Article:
And while I'd love to say my sleeping patterns are peachy-keen and Kiddo's homework is all caught up, I'd be lying. Because life isn't a package that can be wrapped up so succinctly. Overseas travel has a fascinating side effect I often forget: it makes you realize the world is enormous, your problems are small and yada yada yada life is too short to be spent living an inauthentic life. Barcelona has buildings, still very much occupied, that were built centuries before the Puritans settled Boston. There is a cathedral that has been under construction for over 100 years. Our lifespans pale by comparison and yet I'll fret over the 30 minutes it takes to get my tires rotated? The culture is steeped in tradition and belief and it became abundantly clear that I am sorely lacking on both fronts.


This trip made me realize that I want to experience more of what the world has to offer. I want to learn Spanish through immersion, to understand different cultures with real depth. I want to live an authentic life doing whatever it is I'm meant to do, and I'll only find out what that looks like if I start experimenting. After all this time and energy pursuing a singular focus, on any given day I'm no longer 100% sure what my future looks like anymore. I'm less sure than I used to be, that's for sure. But for the first time, I'm not freaked out about it. I realized the only way to know is to shed all those preconceived notions of what my path should look like and start experimenting outside the safety of my self-constructed bubble.

Upon waking the morning after we returned home, I decided to make a genuine attempt at improving my work environment. I composed and constructed a carefully worded email to an antagonistic coworker and cc'd our supervisors. It was bold and decisive and as soon as I pressed "send" I felt relieved and proud as opposed to nervous or anxious. This was a huge leap, though long overdue, and gosh does that feel good. I will complete my requisite 2000 patient care hours in late summer, and I've already starting considering what is next. This essay, which I first read many months ago and have reread many times since, sits in the back of my mind with near constancy. Every time I read it I think, go radical all the way, too, Sarah.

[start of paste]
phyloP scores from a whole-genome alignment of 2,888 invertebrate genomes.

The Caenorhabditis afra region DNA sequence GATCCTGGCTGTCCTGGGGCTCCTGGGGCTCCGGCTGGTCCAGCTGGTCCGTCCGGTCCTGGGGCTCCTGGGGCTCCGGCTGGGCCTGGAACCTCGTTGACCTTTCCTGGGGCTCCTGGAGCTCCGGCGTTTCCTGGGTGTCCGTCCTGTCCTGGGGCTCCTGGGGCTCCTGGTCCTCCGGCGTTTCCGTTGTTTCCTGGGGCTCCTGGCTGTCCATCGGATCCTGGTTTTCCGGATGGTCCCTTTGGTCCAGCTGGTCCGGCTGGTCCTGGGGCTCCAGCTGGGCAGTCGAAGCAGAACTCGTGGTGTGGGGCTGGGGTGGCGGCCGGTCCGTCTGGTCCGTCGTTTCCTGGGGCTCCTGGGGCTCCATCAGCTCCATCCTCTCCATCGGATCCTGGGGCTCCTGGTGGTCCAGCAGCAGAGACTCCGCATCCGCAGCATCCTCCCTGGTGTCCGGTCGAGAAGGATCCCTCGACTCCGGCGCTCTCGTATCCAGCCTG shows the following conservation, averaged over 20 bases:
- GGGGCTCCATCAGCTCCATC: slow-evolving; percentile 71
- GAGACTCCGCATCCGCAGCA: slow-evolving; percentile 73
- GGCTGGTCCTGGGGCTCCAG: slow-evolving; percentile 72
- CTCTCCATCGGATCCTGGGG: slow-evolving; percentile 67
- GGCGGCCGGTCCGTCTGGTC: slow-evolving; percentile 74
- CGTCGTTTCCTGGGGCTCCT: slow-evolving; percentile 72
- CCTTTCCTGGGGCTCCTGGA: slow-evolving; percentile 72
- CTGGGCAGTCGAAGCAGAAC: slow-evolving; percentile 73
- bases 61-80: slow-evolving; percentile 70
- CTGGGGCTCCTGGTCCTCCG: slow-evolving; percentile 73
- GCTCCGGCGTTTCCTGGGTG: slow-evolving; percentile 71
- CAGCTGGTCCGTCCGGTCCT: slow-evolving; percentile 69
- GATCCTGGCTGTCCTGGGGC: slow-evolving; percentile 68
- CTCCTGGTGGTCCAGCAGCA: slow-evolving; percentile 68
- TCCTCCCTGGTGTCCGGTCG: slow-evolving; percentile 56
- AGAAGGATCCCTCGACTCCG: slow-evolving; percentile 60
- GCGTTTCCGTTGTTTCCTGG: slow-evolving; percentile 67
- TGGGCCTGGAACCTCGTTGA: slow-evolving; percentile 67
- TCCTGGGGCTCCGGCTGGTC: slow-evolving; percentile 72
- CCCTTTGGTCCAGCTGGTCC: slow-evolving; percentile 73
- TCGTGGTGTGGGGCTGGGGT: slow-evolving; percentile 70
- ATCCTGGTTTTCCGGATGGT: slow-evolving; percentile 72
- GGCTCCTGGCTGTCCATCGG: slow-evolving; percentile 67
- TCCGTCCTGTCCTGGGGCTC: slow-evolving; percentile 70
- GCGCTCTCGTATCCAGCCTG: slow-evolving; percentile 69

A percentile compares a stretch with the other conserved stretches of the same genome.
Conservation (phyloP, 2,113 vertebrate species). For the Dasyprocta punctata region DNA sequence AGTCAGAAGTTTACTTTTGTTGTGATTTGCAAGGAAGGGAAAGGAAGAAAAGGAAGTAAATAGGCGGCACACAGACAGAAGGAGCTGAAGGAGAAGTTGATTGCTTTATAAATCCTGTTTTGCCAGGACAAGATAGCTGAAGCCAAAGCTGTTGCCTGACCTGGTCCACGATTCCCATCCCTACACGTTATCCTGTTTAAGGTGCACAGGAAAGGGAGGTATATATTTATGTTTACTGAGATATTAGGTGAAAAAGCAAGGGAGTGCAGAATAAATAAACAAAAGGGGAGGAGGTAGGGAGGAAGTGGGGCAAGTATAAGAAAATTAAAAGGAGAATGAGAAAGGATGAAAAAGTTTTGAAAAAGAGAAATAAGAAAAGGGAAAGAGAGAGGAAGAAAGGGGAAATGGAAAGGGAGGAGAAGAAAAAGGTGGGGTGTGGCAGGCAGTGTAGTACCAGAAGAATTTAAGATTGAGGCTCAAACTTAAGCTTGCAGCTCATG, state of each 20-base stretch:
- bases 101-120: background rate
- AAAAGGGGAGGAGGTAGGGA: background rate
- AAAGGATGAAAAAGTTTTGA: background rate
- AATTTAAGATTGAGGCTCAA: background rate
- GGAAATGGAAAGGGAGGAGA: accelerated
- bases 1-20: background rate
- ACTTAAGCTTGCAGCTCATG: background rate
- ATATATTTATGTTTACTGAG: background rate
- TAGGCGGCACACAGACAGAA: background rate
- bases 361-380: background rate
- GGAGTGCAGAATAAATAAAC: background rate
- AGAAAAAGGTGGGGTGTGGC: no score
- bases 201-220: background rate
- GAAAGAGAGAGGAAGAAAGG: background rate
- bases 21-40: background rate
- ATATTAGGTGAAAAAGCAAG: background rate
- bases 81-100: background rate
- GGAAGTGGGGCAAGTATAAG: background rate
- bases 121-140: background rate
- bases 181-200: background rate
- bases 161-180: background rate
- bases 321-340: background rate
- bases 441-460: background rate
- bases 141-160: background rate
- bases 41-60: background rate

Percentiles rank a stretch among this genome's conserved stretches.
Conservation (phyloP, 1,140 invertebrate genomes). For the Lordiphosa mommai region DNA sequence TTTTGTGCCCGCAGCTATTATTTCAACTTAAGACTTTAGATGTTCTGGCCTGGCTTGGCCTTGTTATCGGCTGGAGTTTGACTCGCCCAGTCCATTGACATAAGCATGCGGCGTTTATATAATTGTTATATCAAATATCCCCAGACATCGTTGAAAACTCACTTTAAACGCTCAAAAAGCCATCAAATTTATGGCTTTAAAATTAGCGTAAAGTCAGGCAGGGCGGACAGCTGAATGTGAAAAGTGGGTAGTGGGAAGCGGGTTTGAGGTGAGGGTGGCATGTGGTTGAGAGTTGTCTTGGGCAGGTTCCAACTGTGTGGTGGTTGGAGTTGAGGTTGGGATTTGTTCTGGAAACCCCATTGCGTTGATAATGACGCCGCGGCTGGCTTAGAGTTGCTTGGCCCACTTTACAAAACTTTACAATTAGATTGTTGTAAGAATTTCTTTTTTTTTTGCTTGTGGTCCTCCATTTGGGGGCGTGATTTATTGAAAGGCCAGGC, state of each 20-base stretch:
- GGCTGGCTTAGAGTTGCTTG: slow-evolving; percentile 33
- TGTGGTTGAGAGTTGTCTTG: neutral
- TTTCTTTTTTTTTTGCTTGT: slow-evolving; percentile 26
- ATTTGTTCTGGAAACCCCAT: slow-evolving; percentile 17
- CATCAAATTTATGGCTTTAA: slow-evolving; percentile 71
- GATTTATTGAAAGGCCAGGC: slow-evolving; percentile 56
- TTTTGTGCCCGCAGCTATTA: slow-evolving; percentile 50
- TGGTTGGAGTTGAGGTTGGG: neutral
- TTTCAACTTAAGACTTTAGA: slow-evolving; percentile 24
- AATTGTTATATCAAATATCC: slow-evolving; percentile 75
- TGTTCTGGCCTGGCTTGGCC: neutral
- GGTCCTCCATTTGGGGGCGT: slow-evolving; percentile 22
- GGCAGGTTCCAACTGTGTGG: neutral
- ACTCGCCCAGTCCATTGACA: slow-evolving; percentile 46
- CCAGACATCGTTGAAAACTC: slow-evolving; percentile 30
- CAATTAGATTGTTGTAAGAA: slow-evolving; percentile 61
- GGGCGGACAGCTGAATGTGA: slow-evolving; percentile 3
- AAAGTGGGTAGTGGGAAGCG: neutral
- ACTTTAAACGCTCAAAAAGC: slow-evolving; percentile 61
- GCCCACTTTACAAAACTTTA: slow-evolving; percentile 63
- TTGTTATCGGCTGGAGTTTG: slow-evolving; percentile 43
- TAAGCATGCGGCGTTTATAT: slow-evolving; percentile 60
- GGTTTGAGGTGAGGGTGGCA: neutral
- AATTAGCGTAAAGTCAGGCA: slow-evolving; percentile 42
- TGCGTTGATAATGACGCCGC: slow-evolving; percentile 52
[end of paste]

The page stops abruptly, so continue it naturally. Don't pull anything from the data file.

So goes the tale of a woman's trip halfway around the world and how real life managed to find her there. Which didn't rob Spain of its magic or me of my wonder. Life experiences, good and bad, are priceless. And you know what? The unexpected perk of jet lag is the ability to wake naturally at 4a. I'll tell you right now, joining the world at that hour is actually kind of awesome. It gives me 2.5 hours to catch up on my blogroll, make lists, eat a good breakfast, and hang out with my husband before leaving for work. I feel like a superhero at 4a and I like it so much I'm currently brainstorming a plan to make it the norm. Because I'd really like to cross "Become a morning person" off my Bucket List.